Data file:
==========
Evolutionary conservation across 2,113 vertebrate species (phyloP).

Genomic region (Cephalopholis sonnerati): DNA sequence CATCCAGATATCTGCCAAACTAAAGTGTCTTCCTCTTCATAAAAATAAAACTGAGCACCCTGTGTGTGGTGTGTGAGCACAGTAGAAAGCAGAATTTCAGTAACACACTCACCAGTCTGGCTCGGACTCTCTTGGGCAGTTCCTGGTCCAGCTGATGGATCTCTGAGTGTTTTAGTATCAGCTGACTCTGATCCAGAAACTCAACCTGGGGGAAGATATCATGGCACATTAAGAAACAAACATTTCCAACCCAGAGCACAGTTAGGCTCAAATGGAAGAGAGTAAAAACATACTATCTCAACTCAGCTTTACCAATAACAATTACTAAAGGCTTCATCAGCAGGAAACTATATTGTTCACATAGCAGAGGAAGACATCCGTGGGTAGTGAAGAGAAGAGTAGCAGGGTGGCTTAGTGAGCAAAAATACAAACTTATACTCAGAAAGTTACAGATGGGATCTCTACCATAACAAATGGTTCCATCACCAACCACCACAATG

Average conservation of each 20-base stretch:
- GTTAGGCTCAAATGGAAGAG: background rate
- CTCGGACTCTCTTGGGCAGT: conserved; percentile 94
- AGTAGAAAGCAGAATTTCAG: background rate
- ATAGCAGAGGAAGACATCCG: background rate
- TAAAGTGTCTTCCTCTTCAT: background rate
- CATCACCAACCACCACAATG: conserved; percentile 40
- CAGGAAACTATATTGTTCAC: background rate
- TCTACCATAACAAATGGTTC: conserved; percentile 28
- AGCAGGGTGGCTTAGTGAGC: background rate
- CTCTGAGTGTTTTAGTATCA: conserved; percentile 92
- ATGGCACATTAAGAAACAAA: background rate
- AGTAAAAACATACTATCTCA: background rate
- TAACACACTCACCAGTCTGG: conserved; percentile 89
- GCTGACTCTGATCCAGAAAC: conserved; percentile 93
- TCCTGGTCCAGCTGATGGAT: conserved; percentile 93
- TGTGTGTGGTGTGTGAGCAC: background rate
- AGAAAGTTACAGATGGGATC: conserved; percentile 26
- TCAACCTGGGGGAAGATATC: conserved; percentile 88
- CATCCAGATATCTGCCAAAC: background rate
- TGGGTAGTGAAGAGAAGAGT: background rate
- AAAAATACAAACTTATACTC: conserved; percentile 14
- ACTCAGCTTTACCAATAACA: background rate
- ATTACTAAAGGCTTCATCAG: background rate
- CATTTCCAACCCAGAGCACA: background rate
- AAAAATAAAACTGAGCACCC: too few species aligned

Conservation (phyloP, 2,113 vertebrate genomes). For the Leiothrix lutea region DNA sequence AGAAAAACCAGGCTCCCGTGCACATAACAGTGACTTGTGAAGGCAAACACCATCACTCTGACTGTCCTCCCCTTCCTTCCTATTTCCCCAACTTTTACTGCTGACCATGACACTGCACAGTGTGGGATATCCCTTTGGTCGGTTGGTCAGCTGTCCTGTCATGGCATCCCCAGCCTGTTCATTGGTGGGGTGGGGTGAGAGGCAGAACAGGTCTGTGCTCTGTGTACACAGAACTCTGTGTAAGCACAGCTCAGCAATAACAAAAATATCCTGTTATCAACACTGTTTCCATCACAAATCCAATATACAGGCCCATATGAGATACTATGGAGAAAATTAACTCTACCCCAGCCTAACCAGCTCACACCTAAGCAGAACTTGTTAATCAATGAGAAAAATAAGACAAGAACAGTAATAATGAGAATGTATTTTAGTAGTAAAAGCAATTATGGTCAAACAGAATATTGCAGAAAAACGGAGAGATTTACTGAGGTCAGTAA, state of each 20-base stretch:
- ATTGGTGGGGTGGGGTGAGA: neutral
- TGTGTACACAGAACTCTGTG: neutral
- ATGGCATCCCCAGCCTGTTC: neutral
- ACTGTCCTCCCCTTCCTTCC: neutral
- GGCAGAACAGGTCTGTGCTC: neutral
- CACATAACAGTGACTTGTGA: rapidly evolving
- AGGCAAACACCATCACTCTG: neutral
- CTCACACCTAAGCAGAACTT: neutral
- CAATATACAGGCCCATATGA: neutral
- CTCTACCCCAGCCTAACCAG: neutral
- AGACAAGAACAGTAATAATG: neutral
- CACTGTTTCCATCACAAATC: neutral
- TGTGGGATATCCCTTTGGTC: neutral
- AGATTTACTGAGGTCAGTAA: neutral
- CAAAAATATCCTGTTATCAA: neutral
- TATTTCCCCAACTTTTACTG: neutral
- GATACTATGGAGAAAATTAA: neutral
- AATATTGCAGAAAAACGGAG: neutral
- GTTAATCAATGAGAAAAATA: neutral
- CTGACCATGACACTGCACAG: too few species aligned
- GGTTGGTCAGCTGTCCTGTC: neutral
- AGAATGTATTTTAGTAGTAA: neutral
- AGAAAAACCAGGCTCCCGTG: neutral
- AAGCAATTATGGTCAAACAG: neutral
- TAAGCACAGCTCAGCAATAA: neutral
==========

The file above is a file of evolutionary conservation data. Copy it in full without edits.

Evolutionary conservation across 2,113 vertebrate species (phyloP).

Genomic region (Cephalopholis sonnerati): DNA sequence CATCCAGATATCTGCCAAACTAAAGTGTCTTCCTCTTCATAAAAATAAAACTGAGCACCCTGTGTGTGGTGTGTGAGCACAGTAGAAAGCAGAATTTCAGTAACACACTCACCAGTCTGGCTCGGACTCTCTTGGGCAGTTCCTGGTCCAGCTGATGGATCTCTGAGTGTTTTAGTATCAGCTGACTCTGATCCAGAAACTCAACCTGGGGGAAGATATCATGGCACATTAAGAAACAAACATTTCCAACCCAGAGCACAGTTAGGCTCAAATGGAAGAGAGTAAAAACATACTATCTCAACTCAGCTTTACCAATAACAATTACTAAAGGCTTCATCAGCAGGAAACTATATTGTTCACATAGCAGAGGAAGACATCCGTGGGTAGTGAAGAGAAGAGTAGCAGGGTGGCTTAGTGAGCAAAAATACAAACTTATACTCAGAAAGTTACAGATGGGATCTCTACCATAACAAATGGTTCCATCACCAACCACCACAATG

Average conservation of each 20-base stretch:
- GTTAGGCTCAAATGGAAGAG: background rate
- CTCGGACTCTCTTGGGCAGT: conserved; percentile 94
- AGTAGAAAGCAGAATTTCAG: background rate
- ATAGCAGAGGAAGACATCCG: background rate
- TAAAGTGTCTTCCTCTTCAT: background rate
- CATCACCAACCACCACAATG: conserved; percentile 40
- CAGGAAACTATATTGTTCAC: background rate
- TCTACCATAACAAATGGTTC: conserved; percentile 28
- AGCAGGGTGGCTTAGTGAGC: background rate
- CTCTGAGTGTTTTAGTATCA: conserved; percentile 92
- ATGGCACATTAAGAAACAAA: background rate
- AGTAAAAACATACTATCTCA: background rate
- TAACACACTCACCAGTCTGG: conserved; percentile 89
- GCTGACTCTGATCCAGAAAC: conserved; percentile 93
- TCCTGGTCCAGCTGATGGAT: conserved; percentile 93
- TGTGTGTGGTGTGTGAGCAC: background rate
- AGAAAGTTACAGATGGGATC: conserved; percentile 26
- TCAACCTGGGGGAAGATATC: conserved; percentile 88
- CATCCAGATATCTGCCAAAC: background rate
- TGGGTAGTGAAGAGAAGAGT: background rate
- AAAAATACAAACTTATACTC: conserved; percentile 14
- ACTCAGCTTTACCAATAACA: background rate
- ATTACTAAAGGCTTCATCAG: background rate
- CATTTCCAACCCAGAGCACA: background rate
- AAAAATAAAACTGAGCACCC: too few species aligned

Conservation (phyloP, 2,113 vertebrate genomes). For the Leiothrix lutea region DNA sequence AGAAAAACCAGGCTCCCGTGCACATAACAGTGACTTGTGAAGGCAAACACCATCACTCTGACTGTCCTCCCCTTCCTTCCTATTTCCCCAACTTTTACTGCTGACCATGACACTGCACAGTGTGGGATATCCCTTTGGTCGGTTGGTCAGCTGTCCTGTCATGGCATCCCCAGCCTGTTCATTGGTGGGGTGGGGTGAGAGGCAGAACAGGTCTGTGCTCTGTGTACACAGAACTCTGTGTAAGCACAGCTCAGCAATAACAAAAATATCCTGTTATCAACACTGTTTCCATCACAAATCCAATATACAGGCCCATATGAGATACTATGGAGAAAATTAACTCTACCCCAGCCTAACCAGCTCACACCTAAGCAGAACTTGTTAATCAATGAGAAAAATAAGACAAGAACAGTAATAATGAGAATGTATTTTAGTAGTAAAAGCAATTATGGTCAAACAGAATATTGCAGAAAAACGGAGAGATTTACTGAGGTCAGTAA, state of each 20-base stretch:
- ATTGGTGGGGTGGGGTGAGA: neutral
- TGTGTACACAGAACTCTGTG: neutral
- ATGGCATCCCCAGCCTGTTC: neutral
- ACTGTCCTCCCCTTCCTTCC: neutral
- GGCAGAACAGGTCTGTGCTC: neutral
- CACATAACAGTGACTTGTGA: rapidly evolving
- AGGCAAACACCATCACTCTG: neutral
- CTCACACCTAAGCAGAACTT: neutral
- CAATATACAGGCCCATATGA: neutral
- CTCTACCCCAGCCTAACCAG: neutral
- AGACAAGAACAGTAATAATG: neutral
- CACTGTTTCCATCACAAATC: neutral
- TGTGGGATATCCCTTTGGTC: neutral
- AGATTTACTGAGGTCAGTAA: neutral
- CAAAAATATCCTGTTATCAA: neutral
- TATTTCCCCAACTTTTACTG: neutral
- GATACTATGGAGAAAATTAA: neutral
- AATATTGCAGAAAAACGGAG: neutral
- GTTAATCAATGAGAAAAATA: neutral
- CTGACCATGACACTGCACAG: too few species aligned
- GGTTGGTCAGCTGTCCTGTC: neutral
- AGAATGTATTTTAGTAGTAA: neutral
- AGAAAAACCAGGCTCCCGTG: neutral
- AAGCAATTATGGTCAAACAG: neutral
- TAAGCACAGCTCAGCAATAA: neutral